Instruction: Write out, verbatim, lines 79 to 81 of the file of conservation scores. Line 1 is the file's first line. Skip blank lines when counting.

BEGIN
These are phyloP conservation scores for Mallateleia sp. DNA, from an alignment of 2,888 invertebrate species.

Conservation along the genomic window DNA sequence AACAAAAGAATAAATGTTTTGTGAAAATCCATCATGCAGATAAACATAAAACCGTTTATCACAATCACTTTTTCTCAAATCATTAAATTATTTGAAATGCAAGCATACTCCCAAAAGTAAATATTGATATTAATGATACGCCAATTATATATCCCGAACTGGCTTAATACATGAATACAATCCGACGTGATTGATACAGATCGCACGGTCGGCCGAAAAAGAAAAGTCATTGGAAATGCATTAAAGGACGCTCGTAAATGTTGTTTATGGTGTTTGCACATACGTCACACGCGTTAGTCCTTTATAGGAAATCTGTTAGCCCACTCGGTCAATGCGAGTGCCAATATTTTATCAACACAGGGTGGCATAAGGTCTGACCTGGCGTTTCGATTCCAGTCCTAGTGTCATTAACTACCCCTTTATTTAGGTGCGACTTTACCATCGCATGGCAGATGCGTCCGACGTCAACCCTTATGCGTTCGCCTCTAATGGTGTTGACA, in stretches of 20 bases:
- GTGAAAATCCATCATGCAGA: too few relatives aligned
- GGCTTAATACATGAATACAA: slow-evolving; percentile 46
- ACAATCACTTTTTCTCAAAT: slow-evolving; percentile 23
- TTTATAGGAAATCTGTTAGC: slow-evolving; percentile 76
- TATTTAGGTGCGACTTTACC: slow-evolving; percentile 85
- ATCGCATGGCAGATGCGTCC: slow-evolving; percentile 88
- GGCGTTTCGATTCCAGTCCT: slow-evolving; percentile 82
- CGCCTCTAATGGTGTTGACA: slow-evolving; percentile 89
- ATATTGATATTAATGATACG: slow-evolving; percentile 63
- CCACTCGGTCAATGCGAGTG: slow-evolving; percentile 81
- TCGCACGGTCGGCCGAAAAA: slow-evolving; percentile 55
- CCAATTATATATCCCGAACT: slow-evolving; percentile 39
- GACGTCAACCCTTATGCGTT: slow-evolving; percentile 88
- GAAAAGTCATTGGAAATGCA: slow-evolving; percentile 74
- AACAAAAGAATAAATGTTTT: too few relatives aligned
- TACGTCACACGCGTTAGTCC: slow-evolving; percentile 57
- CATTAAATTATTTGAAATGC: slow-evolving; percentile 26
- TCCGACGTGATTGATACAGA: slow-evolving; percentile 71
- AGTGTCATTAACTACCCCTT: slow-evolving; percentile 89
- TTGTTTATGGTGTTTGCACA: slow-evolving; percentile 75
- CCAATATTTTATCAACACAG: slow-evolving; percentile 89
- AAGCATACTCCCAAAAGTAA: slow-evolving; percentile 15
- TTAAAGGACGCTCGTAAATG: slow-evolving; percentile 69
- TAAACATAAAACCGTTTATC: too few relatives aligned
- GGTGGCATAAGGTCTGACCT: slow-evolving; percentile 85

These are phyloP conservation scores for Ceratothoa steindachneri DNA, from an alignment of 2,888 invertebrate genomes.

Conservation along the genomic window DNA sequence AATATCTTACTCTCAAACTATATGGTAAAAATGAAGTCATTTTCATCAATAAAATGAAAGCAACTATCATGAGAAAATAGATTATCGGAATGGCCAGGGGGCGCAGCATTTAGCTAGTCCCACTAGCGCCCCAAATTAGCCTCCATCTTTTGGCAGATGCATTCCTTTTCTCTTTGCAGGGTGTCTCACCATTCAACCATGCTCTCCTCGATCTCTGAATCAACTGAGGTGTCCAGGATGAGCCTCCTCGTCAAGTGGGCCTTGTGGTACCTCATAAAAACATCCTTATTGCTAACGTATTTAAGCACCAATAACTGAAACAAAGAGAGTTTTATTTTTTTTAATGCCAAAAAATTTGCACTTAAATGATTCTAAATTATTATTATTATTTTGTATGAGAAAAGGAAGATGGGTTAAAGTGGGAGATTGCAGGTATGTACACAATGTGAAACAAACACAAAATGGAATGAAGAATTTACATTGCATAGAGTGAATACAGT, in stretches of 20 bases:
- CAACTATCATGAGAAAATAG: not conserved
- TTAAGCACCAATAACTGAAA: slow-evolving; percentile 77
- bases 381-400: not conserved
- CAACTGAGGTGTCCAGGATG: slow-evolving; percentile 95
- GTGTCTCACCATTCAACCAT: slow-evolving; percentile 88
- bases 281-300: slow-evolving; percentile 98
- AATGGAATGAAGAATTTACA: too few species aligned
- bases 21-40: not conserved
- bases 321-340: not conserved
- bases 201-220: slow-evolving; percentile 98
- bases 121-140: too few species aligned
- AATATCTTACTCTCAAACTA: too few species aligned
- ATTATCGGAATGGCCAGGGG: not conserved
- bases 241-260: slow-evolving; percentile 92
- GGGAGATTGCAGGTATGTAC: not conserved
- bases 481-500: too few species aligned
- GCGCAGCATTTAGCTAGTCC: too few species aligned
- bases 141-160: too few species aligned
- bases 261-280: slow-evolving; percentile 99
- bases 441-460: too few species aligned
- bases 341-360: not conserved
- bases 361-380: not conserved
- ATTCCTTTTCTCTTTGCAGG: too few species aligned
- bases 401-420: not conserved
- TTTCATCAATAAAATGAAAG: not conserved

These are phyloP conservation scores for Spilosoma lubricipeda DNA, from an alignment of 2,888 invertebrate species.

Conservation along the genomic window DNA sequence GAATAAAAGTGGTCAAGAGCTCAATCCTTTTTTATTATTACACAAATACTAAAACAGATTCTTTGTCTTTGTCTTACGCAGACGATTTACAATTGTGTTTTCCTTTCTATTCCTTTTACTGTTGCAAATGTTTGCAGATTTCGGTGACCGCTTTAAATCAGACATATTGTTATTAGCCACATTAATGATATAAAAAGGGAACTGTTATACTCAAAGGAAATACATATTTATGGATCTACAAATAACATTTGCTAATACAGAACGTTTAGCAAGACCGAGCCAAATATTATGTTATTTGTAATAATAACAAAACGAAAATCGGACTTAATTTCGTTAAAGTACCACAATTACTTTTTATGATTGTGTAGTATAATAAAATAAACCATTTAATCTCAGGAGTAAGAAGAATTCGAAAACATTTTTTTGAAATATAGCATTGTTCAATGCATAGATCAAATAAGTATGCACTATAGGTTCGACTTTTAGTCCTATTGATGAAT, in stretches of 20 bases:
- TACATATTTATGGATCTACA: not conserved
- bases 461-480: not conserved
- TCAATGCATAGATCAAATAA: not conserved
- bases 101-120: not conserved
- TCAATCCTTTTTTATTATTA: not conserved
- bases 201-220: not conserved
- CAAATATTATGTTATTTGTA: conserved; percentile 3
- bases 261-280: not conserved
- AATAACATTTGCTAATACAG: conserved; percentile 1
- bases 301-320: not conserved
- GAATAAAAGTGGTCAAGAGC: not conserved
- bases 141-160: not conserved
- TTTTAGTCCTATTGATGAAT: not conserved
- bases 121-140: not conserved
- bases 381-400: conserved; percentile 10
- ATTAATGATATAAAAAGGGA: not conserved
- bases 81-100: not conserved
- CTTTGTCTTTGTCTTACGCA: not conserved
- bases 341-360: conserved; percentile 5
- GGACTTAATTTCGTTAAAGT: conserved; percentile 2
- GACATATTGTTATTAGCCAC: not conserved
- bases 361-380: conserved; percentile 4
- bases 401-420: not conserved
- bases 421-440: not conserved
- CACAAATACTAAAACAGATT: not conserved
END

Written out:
- bases 401-420: not conserved
- bases 421-440: not conserved
- CACAAATACTAAAACAGATT: not conserved